The Mayans

The Mayans

The scowl is caught in jadeite.
The flattened face on a green bead
displayed in the orchestral light of the museum
also boards the train on Steinway Street.

Facebook
Twitter
Email
Flipboard
Pocket

The scowl is caught in jadeite.
The flattened face on a green bead
displayed in the orchestral light of the museum
also boards the train on Steinway Street.
The warriors are going to the factories.
They sew and sew, these little people.
They sew themselves into oblivion
while our health towers over them.
Our honey, our nutritious breads, our Europe.

I say that history is a heavy stone in that museum,
A golden block that nobody can move.
It is the weight that locks the ossuary,
The brute strength of the altar stone in fine Italian chapels.
It breaks the sword of every century, splitting the jewels like candy
that even starving children are afraid to eat.

I say that all of history is frightening. It deserves
to be boxed up and viewed from behind steel chains.
For think of this: how history has harmed us.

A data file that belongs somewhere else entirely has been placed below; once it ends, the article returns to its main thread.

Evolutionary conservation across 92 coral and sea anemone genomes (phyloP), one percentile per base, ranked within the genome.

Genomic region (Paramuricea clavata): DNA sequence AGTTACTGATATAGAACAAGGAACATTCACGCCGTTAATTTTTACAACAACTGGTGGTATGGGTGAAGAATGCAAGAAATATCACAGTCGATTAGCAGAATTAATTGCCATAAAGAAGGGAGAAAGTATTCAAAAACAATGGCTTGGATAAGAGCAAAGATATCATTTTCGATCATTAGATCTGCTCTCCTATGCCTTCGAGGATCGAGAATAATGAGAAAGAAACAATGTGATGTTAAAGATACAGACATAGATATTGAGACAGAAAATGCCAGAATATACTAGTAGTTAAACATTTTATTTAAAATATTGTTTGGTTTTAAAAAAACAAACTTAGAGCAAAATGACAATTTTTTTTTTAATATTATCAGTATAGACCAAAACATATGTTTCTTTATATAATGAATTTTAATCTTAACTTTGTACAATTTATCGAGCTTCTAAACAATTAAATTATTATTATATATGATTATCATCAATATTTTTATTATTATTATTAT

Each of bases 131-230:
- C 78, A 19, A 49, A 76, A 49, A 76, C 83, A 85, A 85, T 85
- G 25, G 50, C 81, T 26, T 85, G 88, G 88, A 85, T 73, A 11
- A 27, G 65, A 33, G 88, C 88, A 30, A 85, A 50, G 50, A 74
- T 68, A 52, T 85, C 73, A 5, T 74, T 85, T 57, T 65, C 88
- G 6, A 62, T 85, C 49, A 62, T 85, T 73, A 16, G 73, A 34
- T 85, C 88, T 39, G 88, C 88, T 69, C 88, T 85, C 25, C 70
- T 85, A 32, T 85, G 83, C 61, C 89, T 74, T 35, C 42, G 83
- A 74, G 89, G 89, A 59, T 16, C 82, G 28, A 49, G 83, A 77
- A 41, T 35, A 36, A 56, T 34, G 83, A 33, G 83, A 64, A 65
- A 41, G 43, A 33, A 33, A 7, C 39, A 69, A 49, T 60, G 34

Think how it will not change.
For every kindness we have paid with an extinction.
See that star exploding? It is history, hammering at our heads.

So kings, princes, eater of hearts–
This is what I want to ask you:
If our Christ were reborn and walked among usv whispering that last secret into our fearful ears,
would you be beaten? Would you submit?
Or could you find your way back to the ball courts,
restore the ruined planetarium,
and calculate, from sacred zero,
all the formulas time has denied?

Little Mayans, European blondes–
let us follow the route of the thunderbird that
flies before the storm,
Let us toss the ball,
Let us outwit history,
At last, at last, let our game begin,

Thank you for reading The Nation!

We hope you enjoyed the story you just read. It takes a dedicated team to publish timely, deeply researched pieces like this one. For over 150 years, The Nation has stood for truth, justice, and democracy. Today, in a time of media austerity, articles like the one you just read are vital ways to speak truth to power and cover issues that are often overlooked by the mainstream media.

This month, we are calling on those who value us to support our Spring Fundraising Campaign and make the work we do possible. The Nation is not beholden to advertisers or corporate owners—we answer only to you, our readers.

Can you help us reach our $20,000 goal this month? Donate today to ensure we can continue to publish journalism on the most important issues of the day, from climate change and abortion access to the Supreme Court and the peace movement. The Nation can help you make sense of this moment, and much more.

Thank you for being a supporter of independent journalism.

Ad Policy
x